Acute postoperative bacterial endophthalmitis represents a devastating complication of ophthalmic surgery. The EVS has provided useful guidelines for the management of acute postoperative endophthalmitis after cataract surgery, and many techniques for the prophylaxis of acute bacterial endophthalmitis have evolved. The clinical study of these techniques is difficult as previously noted, but the current literature favorably supports the use of povidone-iodine preparation. Further study on the comparative efficacy of this and other techniques is warranted.

Thomas A. Ciulla, MD, practices in the Retina Section of the Midwest Eye Institute in Indianapolis, Indiana. Dr. Ciulla does not hold a financial interest in any product mentioned herein. He may be reached at (317) 817-1822; thomasciulla@yahoo.com.
1. Endophthalmitis Vitrectomy Study Group. Results of the Endophthalmitis Vitrectomy Study. A randomized trial of immediate vitrectomy and of intravenous antibiotics for the treatment of postoperative bacterial endophthalmitis. Arch Ophthalmol. 1995;113:1479-1496.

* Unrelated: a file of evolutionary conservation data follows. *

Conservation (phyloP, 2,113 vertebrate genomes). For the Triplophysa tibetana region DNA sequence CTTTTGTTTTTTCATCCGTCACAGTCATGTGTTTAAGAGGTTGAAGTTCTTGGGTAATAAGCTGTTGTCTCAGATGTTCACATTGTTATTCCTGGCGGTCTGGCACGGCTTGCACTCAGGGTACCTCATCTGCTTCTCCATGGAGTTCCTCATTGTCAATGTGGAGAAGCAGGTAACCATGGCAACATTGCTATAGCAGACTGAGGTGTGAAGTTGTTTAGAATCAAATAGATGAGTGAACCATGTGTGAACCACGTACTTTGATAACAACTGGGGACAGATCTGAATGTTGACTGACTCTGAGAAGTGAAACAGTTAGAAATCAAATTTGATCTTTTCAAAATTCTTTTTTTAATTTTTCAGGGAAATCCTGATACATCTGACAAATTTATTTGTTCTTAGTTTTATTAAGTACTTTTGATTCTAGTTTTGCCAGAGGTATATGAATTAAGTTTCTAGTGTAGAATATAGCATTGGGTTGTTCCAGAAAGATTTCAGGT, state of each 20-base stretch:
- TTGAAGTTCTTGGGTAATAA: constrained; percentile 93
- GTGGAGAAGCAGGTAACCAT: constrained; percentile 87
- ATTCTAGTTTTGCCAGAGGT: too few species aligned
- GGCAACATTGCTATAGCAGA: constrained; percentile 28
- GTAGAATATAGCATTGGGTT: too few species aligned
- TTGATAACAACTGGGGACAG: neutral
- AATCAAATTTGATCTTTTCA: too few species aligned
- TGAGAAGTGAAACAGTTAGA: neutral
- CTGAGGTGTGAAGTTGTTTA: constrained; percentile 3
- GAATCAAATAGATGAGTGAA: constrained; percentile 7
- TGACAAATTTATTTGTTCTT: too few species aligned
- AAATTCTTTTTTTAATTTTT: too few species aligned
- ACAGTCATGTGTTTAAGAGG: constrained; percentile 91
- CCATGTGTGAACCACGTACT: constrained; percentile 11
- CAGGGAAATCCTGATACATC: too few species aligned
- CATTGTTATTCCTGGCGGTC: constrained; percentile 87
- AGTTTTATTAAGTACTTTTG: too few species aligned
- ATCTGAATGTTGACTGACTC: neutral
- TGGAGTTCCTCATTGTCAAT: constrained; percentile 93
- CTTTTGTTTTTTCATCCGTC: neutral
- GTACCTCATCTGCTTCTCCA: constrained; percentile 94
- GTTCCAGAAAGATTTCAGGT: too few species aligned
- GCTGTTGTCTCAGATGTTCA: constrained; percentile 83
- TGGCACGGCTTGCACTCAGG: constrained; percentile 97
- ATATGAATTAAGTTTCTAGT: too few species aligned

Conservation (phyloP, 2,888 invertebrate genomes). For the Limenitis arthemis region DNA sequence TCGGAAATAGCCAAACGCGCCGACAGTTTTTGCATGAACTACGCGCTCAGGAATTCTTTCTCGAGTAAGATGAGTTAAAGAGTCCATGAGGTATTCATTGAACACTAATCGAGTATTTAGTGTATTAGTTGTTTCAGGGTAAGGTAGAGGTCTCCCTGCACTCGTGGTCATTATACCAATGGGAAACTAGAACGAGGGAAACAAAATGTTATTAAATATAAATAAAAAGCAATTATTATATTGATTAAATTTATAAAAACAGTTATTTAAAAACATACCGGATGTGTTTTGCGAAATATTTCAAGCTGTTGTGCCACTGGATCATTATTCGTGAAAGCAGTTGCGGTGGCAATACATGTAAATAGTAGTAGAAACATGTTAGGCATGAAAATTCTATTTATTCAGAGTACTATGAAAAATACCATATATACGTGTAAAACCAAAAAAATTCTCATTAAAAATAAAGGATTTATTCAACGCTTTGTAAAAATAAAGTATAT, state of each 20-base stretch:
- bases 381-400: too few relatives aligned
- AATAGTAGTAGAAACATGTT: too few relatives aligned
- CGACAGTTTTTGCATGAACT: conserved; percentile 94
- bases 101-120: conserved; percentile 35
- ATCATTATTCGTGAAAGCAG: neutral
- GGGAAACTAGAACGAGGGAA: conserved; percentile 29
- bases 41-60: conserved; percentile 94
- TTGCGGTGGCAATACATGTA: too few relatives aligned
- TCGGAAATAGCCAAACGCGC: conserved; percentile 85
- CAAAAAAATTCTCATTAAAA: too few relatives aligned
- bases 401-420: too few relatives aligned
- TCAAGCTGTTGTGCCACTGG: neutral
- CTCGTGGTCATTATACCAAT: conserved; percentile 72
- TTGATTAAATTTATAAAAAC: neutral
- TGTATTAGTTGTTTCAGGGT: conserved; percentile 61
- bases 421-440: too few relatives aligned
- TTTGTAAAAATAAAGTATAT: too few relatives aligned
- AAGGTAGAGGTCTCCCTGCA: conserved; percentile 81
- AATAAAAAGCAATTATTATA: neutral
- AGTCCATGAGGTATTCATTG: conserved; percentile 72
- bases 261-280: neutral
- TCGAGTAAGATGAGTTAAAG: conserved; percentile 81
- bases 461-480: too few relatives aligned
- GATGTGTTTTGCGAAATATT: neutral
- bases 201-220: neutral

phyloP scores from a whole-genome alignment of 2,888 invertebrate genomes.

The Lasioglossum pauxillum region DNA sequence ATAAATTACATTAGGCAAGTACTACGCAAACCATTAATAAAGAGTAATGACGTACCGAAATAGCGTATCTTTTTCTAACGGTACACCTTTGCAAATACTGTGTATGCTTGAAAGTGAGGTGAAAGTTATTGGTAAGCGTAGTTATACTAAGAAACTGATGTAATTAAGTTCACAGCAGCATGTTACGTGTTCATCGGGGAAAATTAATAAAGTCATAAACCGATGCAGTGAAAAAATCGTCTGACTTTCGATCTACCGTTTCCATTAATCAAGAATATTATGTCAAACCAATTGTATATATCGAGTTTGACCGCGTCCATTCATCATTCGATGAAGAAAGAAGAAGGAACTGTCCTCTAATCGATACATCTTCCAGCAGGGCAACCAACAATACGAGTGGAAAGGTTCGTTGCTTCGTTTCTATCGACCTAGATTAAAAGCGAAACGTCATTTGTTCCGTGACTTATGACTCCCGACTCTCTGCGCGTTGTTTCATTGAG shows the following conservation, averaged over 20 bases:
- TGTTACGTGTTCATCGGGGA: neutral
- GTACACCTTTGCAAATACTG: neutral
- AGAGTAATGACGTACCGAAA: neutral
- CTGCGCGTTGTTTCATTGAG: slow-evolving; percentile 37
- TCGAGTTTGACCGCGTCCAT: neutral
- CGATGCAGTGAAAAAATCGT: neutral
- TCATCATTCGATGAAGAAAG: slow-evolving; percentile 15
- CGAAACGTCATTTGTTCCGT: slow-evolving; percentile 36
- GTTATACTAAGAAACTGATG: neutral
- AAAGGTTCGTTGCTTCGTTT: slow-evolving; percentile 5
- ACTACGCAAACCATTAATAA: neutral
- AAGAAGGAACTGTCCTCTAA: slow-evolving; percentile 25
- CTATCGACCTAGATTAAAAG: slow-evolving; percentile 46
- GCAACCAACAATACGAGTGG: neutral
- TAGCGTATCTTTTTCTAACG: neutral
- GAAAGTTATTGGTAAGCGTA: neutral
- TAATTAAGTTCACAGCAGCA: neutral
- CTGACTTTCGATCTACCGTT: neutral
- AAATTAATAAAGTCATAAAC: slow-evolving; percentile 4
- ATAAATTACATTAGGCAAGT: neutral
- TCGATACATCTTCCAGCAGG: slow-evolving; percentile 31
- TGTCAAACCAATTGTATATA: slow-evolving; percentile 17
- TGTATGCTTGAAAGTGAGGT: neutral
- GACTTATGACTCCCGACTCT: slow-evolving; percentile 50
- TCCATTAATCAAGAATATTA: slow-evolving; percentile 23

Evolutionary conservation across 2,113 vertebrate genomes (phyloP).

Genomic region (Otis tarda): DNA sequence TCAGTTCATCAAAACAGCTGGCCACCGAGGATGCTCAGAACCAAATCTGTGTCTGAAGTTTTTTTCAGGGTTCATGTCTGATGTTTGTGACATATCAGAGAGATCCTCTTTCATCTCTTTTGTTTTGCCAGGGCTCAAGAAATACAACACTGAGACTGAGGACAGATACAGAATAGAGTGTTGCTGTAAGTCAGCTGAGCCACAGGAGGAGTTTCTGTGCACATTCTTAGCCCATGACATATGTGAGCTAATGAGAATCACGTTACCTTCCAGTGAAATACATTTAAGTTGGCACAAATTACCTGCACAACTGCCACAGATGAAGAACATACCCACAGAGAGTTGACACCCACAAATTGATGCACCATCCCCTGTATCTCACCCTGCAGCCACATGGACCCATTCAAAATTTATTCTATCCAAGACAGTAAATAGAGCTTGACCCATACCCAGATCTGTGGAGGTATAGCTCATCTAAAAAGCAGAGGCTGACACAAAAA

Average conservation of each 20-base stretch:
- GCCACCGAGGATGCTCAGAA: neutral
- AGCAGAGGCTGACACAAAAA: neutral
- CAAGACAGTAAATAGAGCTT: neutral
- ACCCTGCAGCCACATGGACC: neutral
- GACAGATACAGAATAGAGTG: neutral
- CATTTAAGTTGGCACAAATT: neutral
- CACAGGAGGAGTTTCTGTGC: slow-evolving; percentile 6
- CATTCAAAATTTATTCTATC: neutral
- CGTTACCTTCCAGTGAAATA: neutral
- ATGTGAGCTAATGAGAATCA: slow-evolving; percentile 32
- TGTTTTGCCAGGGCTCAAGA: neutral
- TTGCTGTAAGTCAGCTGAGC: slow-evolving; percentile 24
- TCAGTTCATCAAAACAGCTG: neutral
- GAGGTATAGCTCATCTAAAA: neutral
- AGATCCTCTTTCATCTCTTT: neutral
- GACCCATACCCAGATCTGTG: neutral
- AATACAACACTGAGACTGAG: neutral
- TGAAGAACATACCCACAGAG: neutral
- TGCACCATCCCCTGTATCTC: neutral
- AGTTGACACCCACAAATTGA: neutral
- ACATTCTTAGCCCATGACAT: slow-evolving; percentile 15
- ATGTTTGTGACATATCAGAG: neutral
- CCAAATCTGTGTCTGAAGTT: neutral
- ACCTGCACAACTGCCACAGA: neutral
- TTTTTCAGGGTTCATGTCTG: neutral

2. Bannerman TL, Rhoden DL, McAllister SK, Miller JM, Wilson LA. The source of coagulase-negative staphylococci in the Endophthalmitis Vitrectomy Study. A comparison of eyelid and intraocular isolates using pulsed-field gel electrophoresis. Arch Ophthalmol. 1997;115:357-361.
3. Mistlberger A, Ruckhofer J, Raithel E, et al. Anterior chamber contamination during cataract surgery with intraocular lens implantation. J Cataract Refract Surg. 1997;23: 1064-1069.
4. Ciulla TA, Starr MB, Masket S. Bacterial endophthalmitis prophylaxis for cataract surgery: An evidence-based update. Ophthalmology. 2002;109:13-24.